The Bleak Mid-Winter


On Cape Ann, the winters are when we “reclaim” our precious seashore.  We have our sacred places back, in private, for a while.  Are we taking advantage of that?  Walk or “spin” the beach. Get tea or coffee and watch the surf.

Our early winter celebrations have come and gone.

We’ve opened our homes and extended hospitality from simple to lavish.  Hopefully, as we celebrated, we affirmed our connections with those we cherish. I hope your festivities were fun, life-affirming, and satisfying.

Whatever you celebrate, I’ll guess that the decorations are packed up, the house is back to normal, and we are settling into the season of long nights.  So, in the privacy of the dark and quiet, let’s open our hearts wide and reflect.

Is there a gift packaged up and hidden in the pitch black at 4 p.m.?

The darkness is painful for some and can be a huge challenge.  Many of us do as well in the seasons where we can walk, weed, or water until 9 pm.  Unfortunately, as we approach February, the weather is not hospitable for spending much time outside or staying out late (and, of course, by late, I mean 7 pm).  If this hasn’t happened to you yet, and you think I am a fossil… just wait.  The whole idea that “this isn’t going to happen to me.  I just won’t let it” is the April Fools Prank of youth.


We have the rare opportunity to slow down and even STOP.  What is waiting for us in the quiet as the weather drives us indoors into our comfies?  Is it a book, a series, a letter, a phone call, an email, or a connection?  Is it reconciliation after many years of brokenness?  Is it figuring out a strategy or plan with a loved one?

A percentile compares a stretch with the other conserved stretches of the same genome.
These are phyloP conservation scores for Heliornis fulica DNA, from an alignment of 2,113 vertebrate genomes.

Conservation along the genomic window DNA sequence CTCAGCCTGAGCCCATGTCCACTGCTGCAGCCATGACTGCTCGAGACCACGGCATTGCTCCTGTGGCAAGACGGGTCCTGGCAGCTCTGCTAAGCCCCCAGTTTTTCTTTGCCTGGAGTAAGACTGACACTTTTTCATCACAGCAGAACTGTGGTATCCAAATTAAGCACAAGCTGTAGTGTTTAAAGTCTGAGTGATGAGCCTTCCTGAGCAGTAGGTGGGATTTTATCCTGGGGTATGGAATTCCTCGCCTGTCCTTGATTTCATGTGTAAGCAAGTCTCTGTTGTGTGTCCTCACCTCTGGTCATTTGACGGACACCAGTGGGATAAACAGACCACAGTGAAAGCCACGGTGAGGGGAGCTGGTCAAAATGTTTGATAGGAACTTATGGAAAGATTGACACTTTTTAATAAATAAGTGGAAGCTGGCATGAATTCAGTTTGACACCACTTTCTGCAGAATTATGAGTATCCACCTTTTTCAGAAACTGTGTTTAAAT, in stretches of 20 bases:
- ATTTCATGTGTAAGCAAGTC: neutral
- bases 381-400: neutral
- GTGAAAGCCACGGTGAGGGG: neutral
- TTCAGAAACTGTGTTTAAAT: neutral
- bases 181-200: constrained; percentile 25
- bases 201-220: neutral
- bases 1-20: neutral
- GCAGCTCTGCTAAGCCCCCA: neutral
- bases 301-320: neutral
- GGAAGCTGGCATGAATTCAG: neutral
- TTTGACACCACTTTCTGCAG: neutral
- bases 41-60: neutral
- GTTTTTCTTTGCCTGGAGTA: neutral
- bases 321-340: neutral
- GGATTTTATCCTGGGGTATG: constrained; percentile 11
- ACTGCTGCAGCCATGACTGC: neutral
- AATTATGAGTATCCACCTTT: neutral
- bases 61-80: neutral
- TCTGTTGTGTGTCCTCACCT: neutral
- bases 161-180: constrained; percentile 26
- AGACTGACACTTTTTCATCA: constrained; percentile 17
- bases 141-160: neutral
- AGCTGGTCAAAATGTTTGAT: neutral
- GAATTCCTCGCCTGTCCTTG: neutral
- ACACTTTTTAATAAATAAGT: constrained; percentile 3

Is it spending some time, intentionally, doing an inside job?  An inside job is the opposite of the holiday chaos we’re familiar with (shopping, wrapping, cooking, cleaning, and entertaining). Instead, it’s quiet, contemplative, and intentional.

Maybe it’s not even heavy-duty intentional work.  Perhaps it’s just being still and noticing what’s around.  On Cape Ann, the winters are when we “reclaim” our precious seashore.  There are still visitors who bring dogs to frolic on the doggie days, but overall, the throngs of the summer crowds are gone.  We have our sacred places back, in private, for a while.  Are we taking advantage of that?  Walk or “spin” the beach. Get tea or coffee and watch the surf.

All kinds of things are possible as this season of opportunity knocks on our door.

You can customize your expectations—from deciding to see the beauty in the trees without leaves. Look at the structure, the miracle of how the tree stays alive, despite the frozen tundra.  I always “hated” the look of the “dead and desolate” tree limbs, but many years ago, I forced myself to find the beauty.  It’s there; I found it. I don’t see it as beautiful daily, but I can find it.

Use the gift that the short days and long nights give us: newfound gratitude for those rare days of blue sky, and a renewed appreciation for our lovely warm drinks, hot cocoa, mulled cider, and wassail of your creation.  It’s not the “bad” season. It’s hard. A season of difficulty.  A season of retreat.  A season of contemplation.  Rumination.  Consideration.  Emancipation.

If you are way ahead of me, you may not need language at all.  You are just “present,” connected, and experiencing life around you.  You commune with your environment and have developed the ability to feel oneness with the waves, birds, cold air, wind, and snow.  You might foster this connection in the elements or behind a window next to the fire.

This may resonate with you, and your escape plan is ready.  Or perhaps the notion of going inward doesn’t appeal to you.  You have nothing to do, nothing unresolved, nothing to figure out.  Congratulations.  You are a rare bird.

Admittedly, slowing down is hard for me.  But honestly, this subject matter is written as much for me as it is for you.  So, now that the holiday frenzy is over, take many deep breaths and reset.  What needs tossing?  What needs to come inside from the cold?

When it’s ten below zero wind chill, it’s good to have an inside job available.  It might just be an unexpected blessing amid the bleak mid-winter.

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